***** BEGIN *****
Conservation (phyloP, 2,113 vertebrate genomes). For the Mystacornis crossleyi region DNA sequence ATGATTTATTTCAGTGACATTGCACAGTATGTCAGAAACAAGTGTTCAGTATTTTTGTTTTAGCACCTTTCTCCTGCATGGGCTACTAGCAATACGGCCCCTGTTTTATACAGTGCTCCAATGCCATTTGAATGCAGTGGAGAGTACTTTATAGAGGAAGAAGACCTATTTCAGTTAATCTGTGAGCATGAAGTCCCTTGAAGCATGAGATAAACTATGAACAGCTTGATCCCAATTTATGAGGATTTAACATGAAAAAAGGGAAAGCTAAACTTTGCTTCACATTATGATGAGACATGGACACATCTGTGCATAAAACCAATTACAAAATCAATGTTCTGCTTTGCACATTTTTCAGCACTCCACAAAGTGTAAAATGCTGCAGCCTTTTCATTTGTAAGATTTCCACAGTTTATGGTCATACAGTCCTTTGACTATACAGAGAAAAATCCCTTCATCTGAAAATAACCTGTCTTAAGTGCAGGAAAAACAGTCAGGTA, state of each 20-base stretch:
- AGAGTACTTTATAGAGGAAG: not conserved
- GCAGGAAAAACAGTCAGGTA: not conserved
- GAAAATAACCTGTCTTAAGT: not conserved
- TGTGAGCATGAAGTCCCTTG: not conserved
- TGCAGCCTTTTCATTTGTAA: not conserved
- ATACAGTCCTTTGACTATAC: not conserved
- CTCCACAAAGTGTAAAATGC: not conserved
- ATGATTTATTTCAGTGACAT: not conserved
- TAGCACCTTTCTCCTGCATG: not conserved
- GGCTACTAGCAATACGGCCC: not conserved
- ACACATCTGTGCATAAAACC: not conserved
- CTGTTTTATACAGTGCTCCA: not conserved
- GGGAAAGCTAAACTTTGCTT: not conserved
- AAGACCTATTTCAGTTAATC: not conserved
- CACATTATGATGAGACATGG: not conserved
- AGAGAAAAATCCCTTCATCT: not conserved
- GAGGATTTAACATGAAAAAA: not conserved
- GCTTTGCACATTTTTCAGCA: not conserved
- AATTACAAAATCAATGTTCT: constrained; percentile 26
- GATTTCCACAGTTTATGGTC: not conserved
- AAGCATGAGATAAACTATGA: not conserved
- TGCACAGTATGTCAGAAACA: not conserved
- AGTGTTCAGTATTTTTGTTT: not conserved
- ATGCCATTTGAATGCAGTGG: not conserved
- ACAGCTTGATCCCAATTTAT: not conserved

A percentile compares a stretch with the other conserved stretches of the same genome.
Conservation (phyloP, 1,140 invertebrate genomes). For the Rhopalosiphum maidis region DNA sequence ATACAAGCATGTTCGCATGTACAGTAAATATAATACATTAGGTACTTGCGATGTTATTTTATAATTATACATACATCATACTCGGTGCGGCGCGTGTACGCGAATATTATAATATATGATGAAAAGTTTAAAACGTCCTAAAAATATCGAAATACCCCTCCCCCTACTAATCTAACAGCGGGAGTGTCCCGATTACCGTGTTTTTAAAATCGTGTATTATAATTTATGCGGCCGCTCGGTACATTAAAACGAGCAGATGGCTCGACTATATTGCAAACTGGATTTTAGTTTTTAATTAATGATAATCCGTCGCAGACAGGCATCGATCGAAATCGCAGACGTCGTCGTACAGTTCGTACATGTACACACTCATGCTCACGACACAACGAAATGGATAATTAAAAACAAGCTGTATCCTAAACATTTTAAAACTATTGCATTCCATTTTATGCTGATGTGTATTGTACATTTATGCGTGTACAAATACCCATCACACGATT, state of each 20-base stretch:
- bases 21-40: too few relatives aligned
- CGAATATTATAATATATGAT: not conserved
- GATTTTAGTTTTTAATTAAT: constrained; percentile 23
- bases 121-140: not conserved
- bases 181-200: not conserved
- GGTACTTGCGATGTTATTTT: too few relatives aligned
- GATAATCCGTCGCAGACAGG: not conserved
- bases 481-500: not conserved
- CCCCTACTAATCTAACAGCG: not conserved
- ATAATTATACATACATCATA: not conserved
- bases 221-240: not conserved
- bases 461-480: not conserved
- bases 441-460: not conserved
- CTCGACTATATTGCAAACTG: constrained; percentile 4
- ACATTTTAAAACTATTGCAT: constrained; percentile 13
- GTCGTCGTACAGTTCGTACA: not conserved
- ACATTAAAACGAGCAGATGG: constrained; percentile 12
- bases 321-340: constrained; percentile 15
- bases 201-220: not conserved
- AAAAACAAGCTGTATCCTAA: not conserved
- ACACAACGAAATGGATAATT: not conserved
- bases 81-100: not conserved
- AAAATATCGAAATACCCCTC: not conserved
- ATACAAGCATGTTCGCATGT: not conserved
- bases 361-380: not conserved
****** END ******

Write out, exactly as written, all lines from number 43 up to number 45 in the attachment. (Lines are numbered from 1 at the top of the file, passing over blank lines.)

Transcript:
- ACATTTTAAAACTATTGCAT: constrained; percentile 13
- GTCGTCGTACAGTTCGTACA: not conserved
- ACATTAAAACGAGCAGATGG: constrained; percentile 12